One of the methods adapted to this end is to give a count of the books read by Iqbal as a student and his inscription on those books. He lists his friends and acquaintances like Sir Fazl-i-Husain and Ghulam Bheek Nairang. He takes us to the Lahore of Arshad Gorganvi and Nazim Lucknawi and in doing so gives us the sense of whether the events took place under a lantern, a gaslight or an electric light.
Khurram Ali Shafique traces three major influences on Iqbal; his father Shaikh Nur Muhammad, his mentor Moulvi Mir Hasan and his friend and teacher T.W. Arnold. Iqbal recalled a night when he had seen a halo around his father’s head and his mother had barred his approach to his room. Later Iqbal learnt that his father, following a vision, had accosted a stranded caravan and cured a terminally ill patient. The author concedes that Iqbal’s imagination may have been at play; nevertheless the incident exercised a hold on Iqbal’s mind. Iqbal’s father enjoined on him to serve Islam. This is akin to Mir’s father enjoining love on him. Mir had called love to be religion and Iqbal had made love the centerpiece of his own message.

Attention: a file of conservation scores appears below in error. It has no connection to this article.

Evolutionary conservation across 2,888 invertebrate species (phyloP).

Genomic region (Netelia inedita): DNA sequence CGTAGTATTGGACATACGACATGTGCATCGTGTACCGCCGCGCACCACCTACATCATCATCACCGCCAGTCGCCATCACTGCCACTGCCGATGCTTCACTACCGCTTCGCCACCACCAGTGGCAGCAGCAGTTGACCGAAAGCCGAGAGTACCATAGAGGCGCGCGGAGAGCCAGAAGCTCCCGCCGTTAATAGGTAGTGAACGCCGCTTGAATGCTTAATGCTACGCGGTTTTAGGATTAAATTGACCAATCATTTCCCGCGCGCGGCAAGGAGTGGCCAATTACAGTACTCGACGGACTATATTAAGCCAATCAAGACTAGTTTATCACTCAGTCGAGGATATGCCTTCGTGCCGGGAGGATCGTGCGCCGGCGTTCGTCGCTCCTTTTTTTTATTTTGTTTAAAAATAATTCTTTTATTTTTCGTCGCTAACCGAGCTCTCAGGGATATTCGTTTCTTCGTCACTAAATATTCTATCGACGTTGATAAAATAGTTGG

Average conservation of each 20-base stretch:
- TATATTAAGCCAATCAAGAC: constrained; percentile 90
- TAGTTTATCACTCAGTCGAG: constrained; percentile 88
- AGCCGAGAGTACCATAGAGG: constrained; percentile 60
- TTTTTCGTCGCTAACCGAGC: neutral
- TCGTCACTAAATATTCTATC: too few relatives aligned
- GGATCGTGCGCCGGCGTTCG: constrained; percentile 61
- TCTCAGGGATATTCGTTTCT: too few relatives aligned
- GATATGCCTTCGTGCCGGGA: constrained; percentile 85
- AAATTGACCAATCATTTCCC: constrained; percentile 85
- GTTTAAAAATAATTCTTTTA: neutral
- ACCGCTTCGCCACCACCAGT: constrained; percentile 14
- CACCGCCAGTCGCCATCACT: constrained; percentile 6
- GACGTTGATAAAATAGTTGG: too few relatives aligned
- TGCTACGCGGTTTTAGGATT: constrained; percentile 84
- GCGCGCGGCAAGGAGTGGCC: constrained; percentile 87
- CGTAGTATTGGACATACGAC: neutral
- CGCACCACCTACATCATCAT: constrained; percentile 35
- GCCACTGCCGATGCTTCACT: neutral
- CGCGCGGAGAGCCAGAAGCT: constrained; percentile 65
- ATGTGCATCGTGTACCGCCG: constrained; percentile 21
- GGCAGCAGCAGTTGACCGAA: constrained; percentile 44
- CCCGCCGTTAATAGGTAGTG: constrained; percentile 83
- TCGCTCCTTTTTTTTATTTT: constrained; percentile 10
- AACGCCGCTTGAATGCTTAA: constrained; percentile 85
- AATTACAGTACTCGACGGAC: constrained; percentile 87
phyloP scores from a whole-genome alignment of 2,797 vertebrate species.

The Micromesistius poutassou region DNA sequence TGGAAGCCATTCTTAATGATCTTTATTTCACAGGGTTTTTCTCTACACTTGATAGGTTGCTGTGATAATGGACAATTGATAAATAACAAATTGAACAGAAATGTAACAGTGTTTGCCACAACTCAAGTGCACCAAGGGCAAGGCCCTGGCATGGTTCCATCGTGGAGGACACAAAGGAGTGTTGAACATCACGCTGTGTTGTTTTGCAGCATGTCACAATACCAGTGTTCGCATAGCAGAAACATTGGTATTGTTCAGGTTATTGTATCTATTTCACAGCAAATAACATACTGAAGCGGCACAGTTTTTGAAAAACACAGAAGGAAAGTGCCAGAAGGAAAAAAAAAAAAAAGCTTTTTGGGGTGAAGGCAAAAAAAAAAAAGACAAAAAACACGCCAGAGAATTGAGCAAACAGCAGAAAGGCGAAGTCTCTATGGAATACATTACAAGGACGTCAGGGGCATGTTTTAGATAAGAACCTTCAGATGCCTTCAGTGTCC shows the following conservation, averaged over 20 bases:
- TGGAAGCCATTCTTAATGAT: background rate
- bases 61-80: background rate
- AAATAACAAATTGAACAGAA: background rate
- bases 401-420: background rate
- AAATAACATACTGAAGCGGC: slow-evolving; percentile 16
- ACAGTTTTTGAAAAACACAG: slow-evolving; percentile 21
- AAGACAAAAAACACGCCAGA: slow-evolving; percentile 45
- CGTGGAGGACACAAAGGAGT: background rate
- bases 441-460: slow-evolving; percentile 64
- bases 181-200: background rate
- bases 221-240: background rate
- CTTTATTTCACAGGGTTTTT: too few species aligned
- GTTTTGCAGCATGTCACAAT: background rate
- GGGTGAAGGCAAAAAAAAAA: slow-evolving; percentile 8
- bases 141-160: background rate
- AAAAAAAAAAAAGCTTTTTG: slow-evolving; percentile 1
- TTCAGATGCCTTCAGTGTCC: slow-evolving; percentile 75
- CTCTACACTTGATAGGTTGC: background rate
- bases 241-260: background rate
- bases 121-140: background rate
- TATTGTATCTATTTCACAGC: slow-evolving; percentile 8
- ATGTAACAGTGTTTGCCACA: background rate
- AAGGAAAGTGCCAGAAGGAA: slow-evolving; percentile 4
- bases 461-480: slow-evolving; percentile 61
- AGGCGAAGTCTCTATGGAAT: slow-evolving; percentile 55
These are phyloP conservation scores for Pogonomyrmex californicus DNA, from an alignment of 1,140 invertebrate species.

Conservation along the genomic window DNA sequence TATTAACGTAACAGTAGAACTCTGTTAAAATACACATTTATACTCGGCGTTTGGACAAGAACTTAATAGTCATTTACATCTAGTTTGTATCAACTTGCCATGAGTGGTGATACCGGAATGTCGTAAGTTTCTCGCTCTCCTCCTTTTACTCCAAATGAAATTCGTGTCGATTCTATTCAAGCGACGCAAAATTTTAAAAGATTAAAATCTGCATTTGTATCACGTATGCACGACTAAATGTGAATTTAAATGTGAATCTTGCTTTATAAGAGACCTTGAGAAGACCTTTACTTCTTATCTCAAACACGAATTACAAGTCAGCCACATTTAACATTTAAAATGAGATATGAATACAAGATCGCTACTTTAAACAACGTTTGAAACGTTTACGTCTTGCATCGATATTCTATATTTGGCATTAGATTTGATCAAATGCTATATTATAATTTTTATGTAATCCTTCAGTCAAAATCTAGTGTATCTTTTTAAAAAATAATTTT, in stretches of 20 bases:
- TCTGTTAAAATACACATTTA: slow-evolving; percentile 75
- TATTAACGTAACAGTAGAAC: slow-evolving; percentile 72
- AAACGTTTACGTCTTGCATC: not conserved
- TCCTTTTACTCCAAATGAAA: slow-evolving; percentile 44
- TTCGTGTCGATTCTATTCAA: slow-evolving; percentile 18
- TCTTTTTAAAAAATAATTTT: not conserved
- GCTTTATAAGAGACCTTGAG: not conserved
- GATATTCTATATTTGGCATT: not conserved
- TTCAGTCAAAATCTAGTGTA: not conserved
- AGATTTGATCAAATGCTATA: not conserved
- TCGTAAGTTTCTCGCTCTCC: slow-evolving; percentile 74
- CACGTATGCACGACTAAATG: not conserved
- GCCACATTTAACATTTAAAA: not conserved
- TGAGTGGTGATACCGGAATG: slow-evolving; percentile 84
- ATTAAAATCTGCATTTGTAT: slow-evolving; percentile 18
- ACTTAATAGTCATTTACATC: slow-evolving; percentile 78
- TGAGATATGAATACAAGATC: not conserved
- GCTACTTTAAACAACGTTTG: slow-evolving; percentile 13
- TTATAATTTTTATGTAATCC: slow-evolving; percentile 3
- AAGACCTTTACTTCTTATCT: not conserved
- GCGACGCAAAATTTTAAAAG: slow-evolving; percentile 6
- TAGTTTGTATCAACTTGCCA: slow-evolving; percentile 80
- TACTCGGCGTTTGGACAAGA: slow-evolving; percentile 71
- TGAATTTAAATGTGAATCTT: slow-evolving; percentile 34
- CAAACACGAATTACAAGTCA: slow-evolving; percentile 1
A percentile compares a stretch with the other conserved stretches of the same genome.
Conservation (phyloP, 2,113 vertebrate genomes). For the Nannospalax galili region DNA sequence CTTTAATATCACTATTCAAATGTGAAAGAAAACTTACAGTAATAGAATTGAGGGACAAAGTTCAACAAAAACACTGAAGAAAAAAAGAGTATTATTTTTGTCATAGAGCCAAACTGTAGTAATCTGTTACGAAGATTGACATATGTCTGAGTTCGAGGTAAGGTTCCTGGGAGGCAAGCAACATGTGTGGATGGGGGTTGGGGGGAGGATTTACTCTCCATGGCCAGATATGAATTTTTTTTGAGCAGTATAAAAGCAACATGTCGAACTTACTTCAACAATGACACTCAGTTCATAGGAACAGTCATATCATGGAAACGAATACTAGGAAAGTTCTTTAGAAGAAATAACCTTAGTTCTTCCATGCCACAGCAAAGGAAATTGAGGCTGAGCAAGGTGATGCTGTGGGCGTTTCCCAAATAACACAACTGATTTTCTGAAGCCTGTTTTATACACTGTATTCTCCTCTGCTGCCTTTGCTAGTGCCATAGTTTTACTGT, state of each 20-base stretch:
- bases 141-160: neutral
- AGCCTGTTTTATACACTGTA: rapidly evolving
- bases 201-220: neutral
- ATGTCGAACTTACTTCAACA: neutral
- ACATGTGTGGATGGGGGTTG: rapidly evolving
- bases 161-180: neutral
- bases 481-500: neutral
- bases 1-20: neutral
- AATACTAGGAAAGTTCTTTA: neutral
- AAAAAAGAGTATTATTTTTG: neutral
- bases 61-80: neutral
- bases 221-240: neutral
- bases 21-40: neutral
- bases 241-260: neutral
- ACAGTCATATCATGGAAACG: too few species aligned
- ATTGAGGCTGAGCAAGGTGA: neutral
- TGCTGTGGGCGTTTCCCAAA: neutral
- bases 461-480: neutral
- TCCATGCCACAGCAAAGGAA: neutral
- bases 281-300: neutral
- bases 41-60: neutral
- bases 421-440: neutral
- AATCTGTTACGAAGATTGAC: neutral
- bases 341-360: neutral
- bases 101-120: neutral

More important than all these were the recitation in Iqbal’s house of Ibn Arabi’s Fusus ul Hakam. It was Ibn Arabi who laid the foundation for Iqbal’s veneration of Rumi. Only in one aspect had Iqbal differed from Ibn Arabi. Ibn Arabi held that the perfect and complete vision of God could be obtained by seeing a woman. Not only did Iqbal refuse to become a feminist (p203) he was an ardent advocate of seclusion and he lampooned writers and artists for being obsessed with women.